We’re only a few weeks into 2012 and I’ll bet most of you have already forgotten your hastily conceived New Year’s resolutions. It makes you wonder why we bother making them in the first place.
Resolutions usually surface during the New Year’s Eve celebration, often fuelled by copious amounts of your favourite beverage. Theoretically, we make a serious commitment to these resolutions of self-improvement, weight-loss, time-management, character-improvement, saving money, etc. But, alas, even before the new month is over, we've completely forgotten these well-meaning ideas. Although, it’s amazing how well our spouses remember such promises of improvement.
“Resolution making” every year seems closely akin to “Christmas card sending” — it’s just something we usually do out of habit or tradition. On the other hand, both these customs are admirable if thoughtfully planned and carefully undertaken. But, if they’re done “just because,” then maybe a re-evaluation is in order.
In the case of resolutions, do you suppose anyone really sticks to a promise made at the beginning of the year any more than they would if it were made in July? The motivation in January, of course, is a fresh start to the New Year — a clean slate, past mistakes forgotten and new opportunities presenting themselves. But, what sounds good in the alcoholic haze of New Year’s Eve may not stand the test of time and a sober reality.
At any rate, with tongue-in-cheek, let's consider a few resolutions you may want to commit to — or maybe not! Either way, they’ll be forgotten before this month fades into February!
• Take down the outdoor Christmas lights before June.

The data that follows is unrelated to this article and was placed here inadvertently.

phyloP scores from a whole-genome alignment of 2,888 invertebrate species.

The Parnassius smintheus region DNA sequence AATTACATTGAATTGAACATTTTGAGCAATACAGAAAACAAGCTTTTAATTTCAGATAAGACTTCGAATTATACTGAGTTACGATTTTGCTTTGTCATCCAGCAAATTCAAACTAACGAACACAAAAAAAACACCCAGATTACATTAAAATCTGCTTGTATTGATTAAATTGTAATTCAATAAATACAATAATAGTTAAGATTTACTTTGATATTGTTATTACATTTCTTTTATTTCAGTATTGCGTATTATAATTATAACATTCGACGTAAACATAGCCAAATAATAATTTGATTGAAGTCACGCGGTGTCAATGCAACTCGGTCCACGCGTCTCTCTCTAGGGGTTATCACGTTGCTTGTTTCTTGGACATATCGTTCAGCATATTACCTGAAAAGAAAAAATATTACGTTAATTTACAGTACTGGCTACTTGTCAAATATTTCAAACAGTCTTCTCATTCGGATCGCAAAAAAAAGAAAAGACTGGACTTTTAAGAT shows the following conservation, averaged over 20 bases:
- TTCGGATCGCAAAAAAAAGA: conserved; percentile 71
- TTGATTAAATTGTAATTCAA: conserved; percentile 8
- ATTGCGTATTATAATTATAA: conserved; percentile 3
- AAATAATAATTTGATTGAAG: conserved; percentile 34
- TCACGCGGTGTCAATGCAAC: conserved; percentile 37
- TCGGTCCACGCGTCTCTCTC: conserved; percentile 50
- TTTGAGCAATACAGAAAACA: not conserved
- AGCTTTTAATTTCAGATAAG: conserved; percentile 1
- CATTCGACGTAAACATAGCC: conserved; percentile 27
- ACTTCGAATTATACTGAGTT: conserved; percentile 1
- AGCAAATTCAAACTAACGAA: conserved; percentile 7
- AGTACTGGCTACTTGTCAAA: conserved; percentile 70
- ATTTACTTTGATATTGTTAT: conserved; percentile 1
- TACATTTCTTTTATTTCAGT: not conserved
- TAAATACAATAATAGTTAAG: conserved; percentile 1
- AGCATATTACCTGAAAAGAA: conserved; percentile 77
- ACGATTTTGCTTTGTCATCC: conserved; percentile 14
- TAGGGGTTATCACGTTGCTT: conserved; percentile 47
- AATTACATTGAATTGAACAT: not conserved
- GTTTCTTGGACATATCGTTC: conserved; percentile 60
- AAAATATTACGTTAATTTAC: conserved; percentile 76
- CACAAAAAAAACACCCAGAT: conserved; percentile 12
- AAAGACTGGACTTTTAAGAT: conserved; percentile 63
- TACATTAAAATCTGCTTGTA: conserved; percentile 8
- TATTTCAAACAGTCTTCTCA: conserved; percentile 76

• Get going on the Christmas cards early.
• Use that exercise bike you bought two years ago.
• Be grateful that the year will not be cluttered up with Michael Jackson’s doctor’s trial.
• For a change, let your spouse have the last word.
• Not get so angry when the monthly credit card statement arrives.
• Cut back on spending. Sure, right.
• Not pester the kids so much about:
a. Cleaning their room.
b. Doing their homework.
c. Hanging up their clothes.
d. Practicing their music.
e. Putting their dirty dishes in the dishwasher.
f. Bringing home important school information sheets.
g. Eating their peas.
h. Organizing that hockey equipment storage corner.
On second thought, there’s no way we can stop doing these things. Pestering must, by parental necessity, continue. Sorry kids, we’ll have to retract this resolution.
• Shovel the driveway within two days of each new snowstorm, instead of letting snow and ice build up into those maddening mounds and ruts.
• Try to get off those bulk mailing lists.
• Figure out exactly how those long-distance telephone “savings plans” work.
• Start indoor-planting of seeds in February, as you always said you would but never did.
• Avoid making these New Year’s resolutions next year.
• Not pick up those glossy “sun-spot” travel brochures that frighten your bank account.
• Get started on your income tax return early this year.
• Not fall victim to “impulse” buying in stores.
• Not watch any of those reality TV shows about weirdos, perverts, sexual aberrations and dysfunctional families, even though we all have a slight morbid curiosity about them.
• Find out, once and for all, where that annoying “rattle” is in your car trunk before it drives you crazy.
• Finally finish one of the 10 pocket books you started last year.
• Learn how to operate the TV/PVR/DVD-player/iPad/iPod/MP-3/GPS, etc.
• Delete from your wardrobe all the clothes that are now:
a. Out of style.
b. Too small. although you can’t bring yourself to admit it.
c. So old that your kids wear them to ’60s Dress-up Day at school.
• Clean out the kitchen catch-all drawer and finally throw out all, or at least some, of that junk.
• Watch all those movies and specials you PVR-ed but never got around to seeing.
• Fill-up the car gas tank before it reads empty.
• Try to wean yourself from watching the Kardashian family.